- Mary Maxwell also wrote about Mathews’s Collected poems for the Best American Poetry blog: “Taking Parisian boulevards as a starting point, perhaps the best way to present his poetic work is as a sort of extended flirtation taking place at an outdoor cafe, formal stricture functioning as mere frame, the way extenuating circumstances of vehicular traffic and passersby impinge upon conversation. His lines often throb with the intensity of being abroad…experiences lit by unfamiliar skies and therefore glowing with an enchanted alienness.”
- Christine Smallwood reviewed the new biography of Helen Frankenthaler for Harper’s.
- The scholar Brian Glavey has a new critical essay on James Schuyler in New Literary History (paywalled) called “Lyric Wilt, or, the Here and Now of Queer Impotentiality.” In the essay, Glavey considers “the tension between Schuyler’s commitment to the here and now and what [Jose] Muñoz calls ‘the there and then of queer futurity,’ suggesting that the key to understanding these seemingly contradictory commitments is to recognize his career-long investigation into the idea of potentiality.”
- Art historian Delia Solomons writes for MoMA about a sculpture by the artist Marisol (who I wrote about here) in relation to a poem by Frank O’Hara. Solomons “brings together Marisol’s sculpture Love and Frank O’Hara’s poem “Having a Coke with You” to explore their shared investigations of the personal in a capitalistic landscape, queer eroticism, global Cold War politics, and stoppered versus flowing communication.”
- The poet and physician Rafael Campo writes about Frank O’Hara’s “Poem (Lana Turner has collapsed!)” in the context of our pandemic moment for the Poetry Society of America. “Whenever I return to this beloved poem,” Campo writes, “as I have frequently during these fevered days, or teach it to medical students, I’m always struck by its immediacy, how insistently it locates us in the troubled physical body … Whether we hear a prayer of hope in the poem’s stunning last line, or a desperate plea that we endure, or even an arch impatience in our silly imperfections, in the end we can confess our inexplicable, undiagnosable, love—and, more than by any medicine I can prescribe, be saved by it.”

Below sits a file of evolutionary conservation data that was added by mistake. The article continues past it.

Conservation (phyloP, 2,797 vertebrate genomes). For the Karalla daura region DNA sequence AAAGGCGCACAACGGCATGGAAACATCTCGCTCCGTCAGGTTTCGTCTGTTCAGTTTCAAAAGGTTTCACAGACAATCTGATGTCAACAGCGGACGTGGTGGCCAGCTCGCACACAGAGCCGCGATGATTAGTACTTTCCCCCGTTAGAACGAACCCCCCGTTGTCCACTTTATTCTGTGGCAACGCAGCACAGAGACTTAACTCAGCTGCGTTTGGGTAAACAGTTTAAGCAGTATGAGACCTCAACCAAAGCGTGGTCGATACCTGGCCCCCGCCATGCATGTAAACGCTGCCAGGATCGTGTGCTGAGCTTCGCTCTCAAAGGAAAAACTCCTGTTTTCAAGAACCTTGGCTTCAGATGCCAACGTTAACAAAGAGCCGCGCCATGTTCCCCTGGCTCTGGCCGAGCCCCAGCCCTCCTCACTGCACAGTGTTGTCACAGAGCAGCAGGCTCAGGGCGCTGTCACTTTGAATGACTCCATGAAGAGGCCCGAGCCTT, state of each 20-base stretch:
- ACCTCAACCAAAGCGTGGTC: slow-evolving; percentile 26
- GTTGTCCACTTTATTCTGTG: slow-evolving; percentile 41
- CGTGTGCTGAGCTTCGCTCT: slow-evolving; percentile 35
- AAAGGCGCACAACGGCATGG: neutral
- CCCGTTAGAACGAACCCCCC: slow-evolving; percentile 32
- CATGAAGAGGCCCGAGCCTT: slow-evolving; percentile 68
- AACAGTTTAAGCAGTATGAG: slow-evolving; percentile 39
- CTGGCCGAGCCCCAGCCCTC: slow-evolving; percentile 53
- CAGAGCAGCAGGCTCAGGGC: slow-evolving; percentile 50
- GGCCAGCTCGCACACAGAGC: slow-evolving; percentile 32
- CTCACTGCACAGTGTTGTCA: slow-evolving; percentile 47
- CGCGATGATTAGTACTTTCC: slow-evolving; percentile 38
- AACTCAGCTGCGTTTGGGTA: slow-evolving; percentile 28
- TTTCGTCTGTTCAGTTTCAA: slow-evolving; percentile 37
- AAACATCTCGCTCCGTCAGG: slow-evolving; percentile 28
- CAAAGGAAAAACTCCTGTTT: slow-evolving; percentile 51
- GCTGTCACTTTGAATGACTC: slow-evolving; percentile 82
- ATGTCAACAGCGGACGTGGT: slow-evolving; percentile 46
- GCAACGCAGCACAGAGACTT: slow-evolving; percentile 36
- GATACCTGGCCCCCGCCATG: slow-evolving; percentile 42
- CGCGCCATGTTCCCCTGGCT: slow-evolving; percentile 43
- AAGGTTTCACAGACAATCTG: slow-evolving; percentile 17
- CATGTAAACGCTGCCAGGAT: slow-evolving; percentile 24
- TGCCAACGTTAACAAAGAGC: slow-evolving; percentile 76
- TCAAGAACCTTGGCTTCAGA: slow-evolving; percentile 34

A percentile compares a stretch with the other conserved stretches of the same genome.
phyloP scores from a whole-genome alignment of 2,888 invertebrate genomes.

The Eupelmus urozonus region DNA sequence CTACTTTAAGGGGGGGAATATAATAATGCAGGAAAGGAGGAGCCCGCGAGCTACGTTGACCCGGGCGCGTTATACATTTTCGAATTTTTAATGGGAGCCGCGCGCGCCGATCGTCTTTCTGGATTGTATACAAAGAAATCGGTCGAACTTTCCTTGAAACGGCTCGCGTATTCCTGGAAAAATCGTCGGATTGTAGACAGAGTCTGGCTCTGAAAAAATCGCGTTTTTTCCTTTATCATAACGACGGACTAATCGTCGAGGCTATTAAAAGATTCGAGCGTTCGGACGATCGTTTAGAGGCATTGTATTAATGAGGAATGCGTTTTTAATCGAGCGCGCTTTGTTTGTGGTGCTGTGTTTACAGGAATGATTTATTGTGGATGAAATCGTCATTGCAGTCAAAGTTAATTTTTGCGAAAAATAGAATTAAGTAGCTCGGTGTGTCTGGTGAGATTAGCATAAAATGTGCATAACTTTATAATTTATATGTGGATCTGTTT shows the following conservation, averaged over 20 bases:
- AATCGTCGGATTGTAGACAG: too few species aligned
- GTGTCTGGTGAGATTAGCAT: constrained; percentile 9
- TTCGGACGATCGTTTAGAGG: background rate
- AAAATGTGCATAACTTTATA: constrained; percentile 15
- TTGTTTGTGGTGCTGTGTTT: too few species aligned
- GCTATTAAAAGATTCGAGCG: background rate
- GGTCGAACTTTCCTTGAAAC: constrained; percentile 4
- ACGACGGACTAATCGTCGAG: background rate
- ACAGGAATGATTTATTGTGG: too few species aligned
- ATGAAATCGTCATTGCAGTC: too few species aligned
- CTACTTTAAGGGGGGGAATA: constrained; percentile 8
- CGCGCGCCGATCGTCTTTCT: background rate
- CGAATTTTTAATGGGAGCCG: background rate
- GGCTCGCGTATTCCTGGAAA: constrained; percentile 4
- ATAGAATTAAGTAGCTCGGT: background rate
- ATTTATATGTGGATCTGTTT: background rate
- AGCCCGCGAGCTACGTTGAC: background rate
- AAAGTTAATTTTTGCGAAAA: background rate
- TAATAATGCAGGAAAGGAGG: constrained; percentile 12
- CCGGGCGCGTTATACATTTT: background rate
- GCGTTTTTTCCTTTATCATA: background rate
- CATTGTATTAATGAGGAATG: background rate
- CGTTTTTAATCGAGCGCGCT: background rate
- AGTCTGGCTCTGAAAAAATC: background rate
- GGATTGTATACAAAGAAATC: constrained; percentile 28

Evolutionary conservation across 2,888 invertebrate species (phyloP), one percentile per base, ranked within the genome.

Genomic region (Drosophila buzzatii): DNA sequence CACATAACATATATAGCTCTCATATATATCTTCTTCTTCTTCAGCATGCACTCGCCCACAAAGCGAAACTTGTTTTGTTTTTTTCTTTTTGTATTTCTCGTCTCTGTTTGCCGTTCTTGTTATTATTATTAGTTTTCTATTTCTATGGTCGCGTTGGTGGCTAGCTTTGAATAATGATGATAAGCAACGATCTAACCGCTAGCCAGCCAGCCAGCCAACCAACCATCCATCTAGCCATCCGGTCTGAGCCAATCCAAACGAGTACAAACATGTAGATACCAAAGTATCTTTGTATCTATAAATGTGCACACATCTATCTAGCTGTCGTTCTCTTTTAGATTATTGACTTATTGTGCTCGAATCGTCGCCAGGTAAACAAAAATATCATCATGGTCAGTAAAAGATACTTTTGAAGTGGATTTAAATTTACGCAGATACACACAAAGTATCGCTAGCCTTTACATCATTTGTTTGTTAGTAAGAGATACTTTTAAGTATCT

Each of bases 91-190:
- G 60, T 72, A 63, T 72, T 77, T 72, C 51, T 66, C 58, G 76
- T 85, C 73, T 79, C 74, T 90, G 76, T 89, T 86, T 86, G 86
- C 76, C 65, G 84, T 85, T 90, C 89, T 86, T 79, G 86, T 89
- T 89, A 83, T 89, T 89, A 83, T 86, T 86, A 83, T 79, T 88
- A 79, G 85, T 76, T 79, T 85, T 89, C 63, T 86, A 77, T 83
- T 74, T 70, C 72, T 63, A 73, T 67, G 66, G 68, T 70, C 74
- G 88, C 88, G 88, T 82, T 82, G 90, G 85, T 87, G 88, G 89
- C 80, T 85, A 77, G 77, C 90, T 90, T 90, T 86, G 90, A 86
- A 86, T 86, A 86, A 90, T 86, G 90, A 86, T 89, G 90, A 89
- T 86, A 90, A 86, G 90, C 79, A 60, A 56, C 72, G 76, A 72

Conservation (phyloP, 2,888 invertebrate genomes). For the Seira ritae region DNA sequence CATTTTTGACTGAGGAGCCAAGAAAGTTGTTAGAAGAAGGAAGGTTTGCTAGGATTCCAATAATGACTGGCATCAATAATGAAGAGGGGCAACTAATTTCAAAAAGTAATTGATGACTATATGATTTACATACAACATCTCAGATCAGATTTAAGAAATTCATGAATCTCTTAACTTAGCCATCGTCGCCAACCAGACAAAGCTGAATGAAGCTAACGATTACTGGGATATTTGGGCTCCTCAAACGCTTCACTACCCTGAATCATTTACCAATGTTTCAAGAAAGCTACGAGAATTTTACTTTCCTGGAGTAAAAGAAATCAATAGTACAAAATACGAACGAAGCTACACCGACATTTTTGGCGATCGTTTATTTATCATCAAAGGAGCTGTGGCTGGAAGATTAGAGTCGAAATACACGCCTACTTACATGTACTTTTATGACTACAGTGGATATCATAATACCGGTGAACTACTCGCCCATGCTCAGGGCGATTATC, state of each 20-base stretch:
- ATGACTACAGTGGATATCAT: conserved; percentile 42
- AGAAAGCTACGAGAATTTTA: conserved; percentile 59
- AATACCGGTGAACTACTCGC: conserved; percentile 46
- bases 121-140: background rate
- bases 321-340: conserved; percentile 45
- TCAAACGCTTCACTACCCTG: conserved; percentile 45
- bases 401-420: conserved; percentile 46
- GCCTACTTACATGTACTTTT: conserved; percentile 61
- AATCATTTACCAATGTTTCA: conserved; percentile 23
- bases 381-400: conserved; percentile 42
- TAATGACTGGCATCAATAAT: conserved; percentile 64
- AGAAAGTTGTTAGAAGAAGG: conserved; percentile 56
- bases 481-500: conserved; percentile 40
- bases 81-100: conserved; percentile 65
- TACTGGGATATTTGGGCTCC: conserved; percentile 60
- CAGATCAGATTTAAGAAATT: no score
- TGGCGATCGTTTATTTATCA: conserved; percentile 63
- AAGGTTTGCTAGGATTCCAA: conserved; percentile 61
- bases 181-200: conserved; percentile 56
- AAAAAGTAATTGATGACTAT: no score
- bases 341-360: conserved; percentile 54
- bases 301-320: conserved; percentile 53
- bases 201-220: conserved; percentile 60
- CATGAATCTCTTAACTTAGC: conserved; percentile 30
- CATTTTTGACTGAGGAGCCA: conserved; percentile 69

- The poet Shane McCrae published a piece titled “My War with John Ashbery” for the Library of America’s series of blog posts on “Infuences.” McCrae notes “I’m still afraid when I sit down to read him—I struggled to not sound like Ashbery for years; I still feel as if he might overwhelm me. And in the end, I only managed the trick of not sounding like him by trying a new trick. The trick, it turns out, wasn’t to not sound like Ashbery—if that had been what I kept trying to do, I never would have pulled the trick off—the trick was to sound like myself.”
- Tim Keane takes stock of Barbara Guest’s poetry in a piece for Hyperallergic, arguing that Guest “stands apart as a radical traditionalist, committed to poetry’s clairvoyant, mythical potentials.”
- For the Nation, Jeremy Lybarger reviewed a very welcome new edition of the letters of the poet John Wieners (edited by Michael Seth Stewart) whose work and friendship Frank O’Hara valued so highly (see “Les Luths,” where O’Hara writes “everybody here is running around after dull pleasantries and / wondering if The Hotel Wentley Poems is as great as I say it is” and my post from a few years ago about their relationship).
- Some Other Blues: New Perspectives on Amiri Baraka, a new collection of essays on Baraka’s work edited by Jean-Philippe Marcoux, was recently published by Ohio State University Press. The book features essays by many important Baraka scholars, including William J. Harris, Benjamin Lee, John Lowney, Fred Moten, Aldon Lynn Nielsen, Anthony Reed, Lauri Scheyer, Kathy Lou Schultz, James Smethurst, Laura Vrana, and Tyrone Williams.
- Rosanna Warren’s new biography of the French avant-garde poet Max Jacob, a major influence on the poets of the New York School, was reviewed in the New York Times and in the Washington Post, and excerpted in the Paris Review.